March 11, 2014 in General
Giuseppe Verdi’s La Traviata (1853) is the most popular opera currently in production. Verdi adapted it from the younger Alexander Dumas’ Lady of the Camellias, which he had witnessed a dramatization of, while visiting Paris. The opera tells the story of Violetta Valery, a Parisian courtesan, who falls for Alfredo, son to a figure of power and influence in the city, Giorgio. More concerned with his family’s reputation than his son’s happiness, Giorgio convinces Violetta to break off the affair. However, her fragile health is compromised and Violetta gradually succumbs to tuberculosis. Initially unpopular in Verdi’s native Venice due to poor local audience reception of soprano Fanny Salvini-Donatelli, the opera itself was nevertheless feted wherever it was played. First performed in Italy in May 1855, it was then performed for the first time in English in London in May 1856. While the Church of England glowered banefully at its choice of subject matter, given Violetta’s status as a sex worker, and while Queen Victoria and Prince Albert did not attend performances, they were sufficient admirers of the score of the opera to have it at home in Buckingham Palace. In December 1856, it was finally performed (albeit in Italian) in France, the┬áhome of the original Dumas work from which it had been adapted. Amongst gay men, it won particular admiration during the height of the early ┬áHIV/AIDS epidemic in the eighties and nineties because many PWAs found points of similarity between Violetta’s beauty and youth and the untimely fatal disease (albeit tuberculosis) which went on kill her in the end.┬á Today, given the advent of protease inhibitors and new combination therapies, the lifespan of HIV+ gay men has markedly expanded, so the comparison and empathy may not be as obvious (except to some opera queens, that is).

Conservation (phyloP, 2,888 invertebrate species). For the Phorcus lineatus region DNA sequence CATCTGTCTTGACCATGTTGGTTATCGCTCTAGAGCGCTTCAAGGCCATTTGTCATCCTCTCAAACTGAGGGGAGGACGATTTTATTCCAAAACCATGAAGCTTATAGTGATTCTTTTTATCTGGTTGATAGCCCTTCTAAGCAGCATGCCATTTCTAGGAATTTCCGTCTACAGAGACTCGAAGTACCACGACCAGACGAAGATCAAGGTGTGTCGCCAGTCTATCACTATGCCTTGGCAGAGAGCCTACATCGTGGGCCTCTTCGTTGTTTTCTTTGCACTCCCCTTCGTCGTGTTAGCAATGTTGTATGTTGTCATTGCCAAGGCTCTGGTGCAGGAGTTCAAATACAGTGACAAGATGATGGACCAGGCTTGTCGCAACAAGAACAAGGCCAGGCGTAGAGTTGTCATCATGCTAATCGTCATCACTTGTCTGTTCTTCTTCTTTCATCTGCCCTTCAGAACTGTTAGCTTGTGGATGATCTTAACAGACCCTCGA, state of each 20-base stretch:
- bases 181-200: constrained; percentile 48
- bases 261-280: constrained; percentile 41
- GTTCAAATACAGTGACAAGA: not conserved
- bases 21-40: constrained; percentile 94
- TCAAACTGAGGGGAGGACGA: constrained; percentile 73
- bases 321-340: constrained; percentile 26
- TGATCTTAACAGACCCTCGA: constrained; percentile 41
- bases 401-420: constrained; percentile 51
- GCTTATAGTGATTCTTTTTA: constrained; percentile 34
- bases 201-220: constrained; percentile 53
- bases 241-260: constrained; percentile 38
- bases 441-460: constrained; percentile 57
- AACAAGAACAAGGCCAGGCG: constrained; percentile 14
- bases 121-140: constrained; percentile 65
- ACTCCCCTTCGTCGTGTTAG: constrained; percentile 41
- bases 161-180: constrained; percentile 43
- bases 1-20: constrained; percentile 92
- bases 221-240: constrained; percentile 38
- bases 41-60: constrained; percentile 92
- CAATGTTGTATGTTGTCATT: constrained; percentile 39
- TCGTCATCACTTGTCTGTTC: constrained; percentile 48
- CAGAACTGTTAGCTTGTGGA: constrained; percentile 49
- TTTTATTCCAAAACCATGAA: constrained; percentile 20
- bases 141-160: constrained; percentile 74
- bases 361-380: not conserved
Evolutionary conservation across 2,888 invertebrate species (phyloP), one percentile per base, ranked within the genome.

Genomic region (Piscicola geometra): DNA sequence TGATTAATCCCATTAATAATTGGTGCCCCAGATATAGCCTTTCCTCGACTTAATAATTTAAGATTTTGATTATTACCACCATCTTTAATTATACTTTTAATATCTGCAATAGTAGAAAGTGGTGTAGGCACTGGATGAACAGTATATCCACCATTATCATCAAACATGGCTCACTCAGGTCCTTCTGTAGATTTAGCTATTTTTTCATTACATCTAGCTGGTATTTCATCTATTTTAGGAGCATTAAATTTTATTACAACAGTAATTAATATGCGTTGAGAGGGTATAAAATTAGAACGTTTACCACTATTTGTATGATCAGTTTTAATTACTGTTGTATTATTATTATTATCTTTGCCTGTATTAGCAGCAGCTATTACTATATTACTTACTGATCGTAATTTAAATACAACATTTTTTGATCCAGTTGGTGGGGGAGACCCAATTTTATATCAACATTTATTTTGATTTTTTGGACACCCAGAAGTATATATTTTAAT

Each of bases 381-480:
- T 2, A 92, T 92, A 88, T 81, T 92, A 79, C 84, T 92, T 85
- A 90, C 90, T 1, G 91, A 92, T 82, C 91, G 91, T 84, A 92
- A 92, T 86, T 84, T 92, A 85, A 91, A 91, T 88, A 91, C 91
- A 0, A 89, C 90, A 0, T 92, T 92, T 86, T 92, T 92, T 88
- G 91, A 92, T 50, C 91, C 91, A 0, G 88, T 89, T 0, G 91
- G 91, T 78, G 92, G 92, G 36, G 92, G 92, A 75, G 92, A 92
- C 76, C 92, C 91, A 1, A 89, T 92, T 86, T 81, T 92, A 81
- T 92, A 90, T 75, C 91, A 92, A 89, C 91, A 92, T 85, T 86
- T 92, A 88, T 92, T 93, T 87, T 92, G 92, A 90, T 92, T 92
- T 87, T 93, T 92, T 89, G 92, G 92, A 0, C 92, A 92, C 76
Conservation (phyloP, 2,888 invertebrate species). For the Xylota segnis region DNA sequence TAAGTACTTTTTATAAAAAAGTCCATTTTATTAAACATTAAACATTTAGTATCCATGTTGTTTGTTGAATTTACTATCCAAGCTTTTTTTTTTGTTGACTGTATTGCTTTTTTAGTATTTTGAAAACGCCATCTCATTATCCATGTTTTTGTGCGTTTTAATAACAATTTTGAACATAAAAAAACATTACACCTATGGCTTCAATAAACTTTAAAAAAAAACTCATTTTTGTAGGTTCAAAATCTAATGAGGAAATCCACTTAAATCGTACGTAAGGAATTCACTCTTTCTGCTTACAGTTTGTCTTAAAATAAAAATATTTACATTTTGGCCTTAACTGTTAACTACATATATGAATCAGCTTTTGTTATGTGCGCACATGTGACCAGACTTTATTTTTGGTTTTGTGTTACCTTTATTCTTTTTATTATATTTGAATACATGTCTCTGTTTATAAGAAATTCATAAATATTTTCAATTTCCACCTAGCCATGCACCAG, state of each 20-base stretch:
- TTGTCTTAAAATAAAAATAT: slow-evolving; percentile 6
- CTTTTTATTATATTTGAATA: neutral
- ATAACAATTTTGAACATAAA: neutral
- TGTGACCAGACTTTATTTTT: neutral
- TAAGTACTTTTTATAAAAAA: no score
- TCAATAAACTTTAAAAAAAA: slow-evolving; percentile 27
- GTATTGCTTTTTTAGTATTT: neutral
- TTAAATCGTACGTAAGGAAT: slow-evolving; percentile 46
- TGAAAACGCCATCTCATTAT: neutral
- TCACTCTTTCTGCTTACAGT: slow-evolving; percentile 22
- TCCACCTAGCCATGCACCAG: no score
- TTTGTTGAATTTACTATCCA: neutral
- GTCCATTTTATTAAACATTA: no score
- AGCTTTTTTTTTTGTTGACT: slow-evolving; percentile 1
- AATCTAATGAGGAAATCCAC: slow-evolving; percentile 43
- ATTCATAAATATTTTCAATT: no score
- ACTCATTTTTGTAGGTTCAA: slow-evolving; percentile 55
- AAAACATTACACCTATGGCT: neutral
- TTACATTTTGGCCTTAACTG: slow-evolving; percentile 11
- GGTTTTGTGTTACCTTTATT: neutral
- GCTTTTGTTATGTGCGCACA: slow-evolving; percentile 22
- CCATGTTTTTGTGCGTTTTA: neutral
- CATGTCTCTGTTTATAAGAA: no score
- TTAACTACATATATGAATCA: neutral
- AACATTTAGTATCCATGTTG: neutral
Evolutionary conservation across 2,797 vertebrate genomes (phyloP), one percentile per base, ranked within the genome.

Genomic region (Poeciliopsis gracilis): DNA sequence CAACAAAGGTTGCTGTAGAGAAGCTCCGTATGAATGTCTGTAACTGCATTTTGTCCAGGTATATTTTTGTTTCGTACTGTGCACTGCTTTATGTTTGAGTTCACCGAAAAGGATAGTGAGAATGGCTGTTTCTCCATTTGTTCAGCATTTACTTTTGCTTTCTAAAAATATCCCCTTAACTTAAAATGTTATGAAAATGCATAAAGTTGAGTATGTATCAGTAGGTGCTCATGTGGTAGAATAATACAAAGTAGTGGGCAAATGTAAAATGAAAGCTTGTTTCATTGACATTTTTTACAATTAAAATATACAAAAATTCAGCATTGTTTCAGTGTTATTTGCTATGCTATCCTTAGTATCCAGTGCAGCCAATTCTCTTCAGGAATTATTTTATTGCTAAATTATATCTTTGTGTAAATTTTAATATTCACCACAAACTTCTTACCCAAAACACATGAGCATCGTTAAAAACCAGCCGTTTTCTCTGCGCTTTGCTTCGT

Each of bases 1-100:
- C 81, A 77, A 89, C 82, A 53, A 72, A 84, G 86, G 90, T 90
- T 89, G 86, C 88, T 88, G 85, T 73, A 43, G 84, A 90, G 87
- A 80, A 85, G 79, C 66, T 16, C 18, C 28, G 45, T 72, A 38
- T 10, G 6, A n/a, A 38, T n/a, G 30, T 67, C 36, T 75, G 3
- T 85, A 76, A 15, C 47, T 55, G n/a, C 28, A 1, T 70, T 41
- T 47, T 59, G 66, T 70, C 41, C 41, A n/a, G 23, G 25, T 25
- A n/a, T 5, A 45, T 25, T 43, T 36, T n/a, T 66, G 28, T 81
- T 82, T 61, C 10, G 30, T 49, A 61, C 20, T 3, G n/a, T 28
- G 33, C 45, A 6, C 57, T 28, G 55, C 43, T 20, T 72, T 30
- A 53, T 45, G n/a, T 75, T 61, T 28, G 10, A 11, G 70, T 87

Amanda Holden: The New Penguin Opera Guide: New York: Penguin: 2006.